Plaintiff sued defendant for negligence in the design of a toaster that caught on fire, causing the death of the owner. The plaintiff hired an expert to assist in his case, and a motion to exclude was denied in part and granted in part
Facts: This case (DAVID OSTRINSKY As Administrator of the Estate of Michael Ostrinsky, deceased v. BLACK & DECKER – United States District Court – Northern District of Illinois – November 16th, 2016) involves a wrongful death action against Black and Decker (B&D) for wrongful death negligence and Survival Action negligence. Michael Ostrinsky died of smoke inhalation and carbon monoxide poisoning when a toaster made by B&D failed to pop up bagel slices and started a fire. The plaintiff, the estate of Mr. Ostrinsky, hired Darl Eberolse, a fire expert witness, to assist in his case and B&D filed a motion to exclude Ostrinsky’s expert testimony. B&D argues that Ebersole does not have the proper qualifications to offer certain opinions and that some of his opinions are not reliable.
Discussion: B&D argues that Ebersole is not qualified to offer the following opinions: 1) B&D did not follow a reasonable standard of care in the design of the toaster and this failure caused Ostrinsky’s death, 2) It was unreasonable for B&D to create a toaster that would heat food to the combustion point as a result of failures within the toaster, 3) that if a design was provided that would have prevented the fire, it would not have had a significant cost to the manufacturer and would not have ceased the utility of the Toaster, and 4) the Toaster’s owners manual did not warn the user that the appliance could fail.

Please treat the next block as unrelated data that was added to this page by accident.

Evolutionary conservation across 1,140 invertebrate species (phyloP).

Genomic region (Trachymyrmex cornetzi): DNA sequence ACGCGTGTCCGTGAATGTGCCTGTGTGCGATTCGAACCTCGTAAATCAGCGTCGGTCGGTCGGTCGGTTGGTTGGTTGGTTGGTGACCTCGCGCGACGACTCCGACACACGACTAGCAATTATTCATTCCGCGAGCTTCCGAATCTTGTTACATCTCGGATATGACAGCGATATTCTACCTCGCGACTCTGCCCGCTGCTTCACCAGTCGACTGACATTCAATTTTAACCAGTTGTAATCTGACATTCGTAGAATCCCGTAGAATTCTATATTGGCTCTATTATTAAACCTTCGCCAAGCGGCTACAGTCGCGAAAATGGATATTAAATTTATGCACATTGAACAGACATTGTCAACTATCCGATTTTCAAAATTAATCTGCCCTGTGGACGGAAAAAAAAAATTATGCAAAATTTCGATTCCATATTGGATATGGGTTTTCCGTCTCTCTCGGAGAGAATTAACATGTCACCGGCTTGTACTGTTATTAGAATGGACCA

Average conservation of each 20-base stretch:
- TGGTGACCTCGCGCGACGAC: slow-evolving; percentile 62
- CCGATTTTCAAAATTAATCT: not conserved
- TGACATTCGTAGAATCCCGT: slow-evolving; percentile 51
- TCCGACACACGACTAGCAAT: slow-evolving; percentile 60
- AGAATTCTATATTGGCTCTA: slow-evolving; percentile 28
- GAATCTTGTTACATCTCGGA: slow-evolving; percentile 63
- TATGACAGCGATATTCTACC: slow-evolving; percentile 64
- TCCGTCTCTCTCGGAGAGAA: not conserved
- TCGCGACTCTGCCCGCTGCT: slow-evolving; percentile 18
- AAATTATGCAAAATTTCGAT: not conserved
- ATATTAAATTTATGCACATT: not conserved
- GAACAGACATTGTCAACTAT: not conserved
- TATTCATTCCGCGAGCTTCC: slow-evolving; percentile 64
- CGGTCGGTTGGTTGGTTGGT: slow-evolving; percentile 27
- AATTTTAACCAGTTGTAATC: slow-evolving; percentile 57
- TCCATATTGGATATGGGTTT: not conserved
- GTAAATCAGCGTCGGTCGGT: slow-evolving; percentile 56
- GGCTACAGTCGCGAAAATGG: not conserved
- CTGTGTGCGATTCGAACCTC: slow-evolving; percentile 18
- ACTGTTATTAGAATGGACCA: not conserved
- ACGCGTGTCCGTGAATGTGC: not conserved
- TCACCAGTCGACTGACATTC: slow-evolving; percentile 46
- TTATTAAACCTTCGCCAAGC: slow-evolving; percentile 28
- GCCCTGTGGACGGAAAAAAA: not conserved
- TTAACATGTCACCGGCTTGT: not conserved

Regarding the cause of the fire, B&D argues that he lacks training in toaster design and knowledge of the toaster industry. The court opined that an expert need not be required to have such specialized training that dealt with the specific product at issue in the case. Ebersole’s training in electrical engineering and electrical safety and his experience with fire investigations qualify him to testify in this case.
The court also ruled that Ebersole’s experience and training in electrical engineering, electrical safety, and fire investigation are sufficient to qualify him to offer an opinion related to the Toaster indefinitely heating of food to the point of combustion. However, the court agreed with the defendant with regard to an alternative design of the Toaster. Because he does not have sufficient knowledge of the toaster industry in 1994, or any knowledge of toaster design, In addition, the court ruled that he lacks the qualification to opine on the cost that would have been imposed on the manufacturers of the of an alternative design.
Last, the court ruled that Ebersole lacks the qualifications to provide expert testimony regarding an alternative warning that should have been included in the Toaster’s owner’s manual.
With regard to the reliability of Ebersole’s opinions, B&D argues that the following opinions are not reliable: 1) the negligent design caused the Fire; 2) that alternative designs should have been added to to original design; and 3) that an alternative warning should have been included in the owner’s manual. The court agreed with B&D on two of these points (numbers two and three) and excluded these opinions. The court allowed the first opinion.
Conclusion: The motion to exclude the expert opinions of Darl Erbolse was partially granted and partially denied.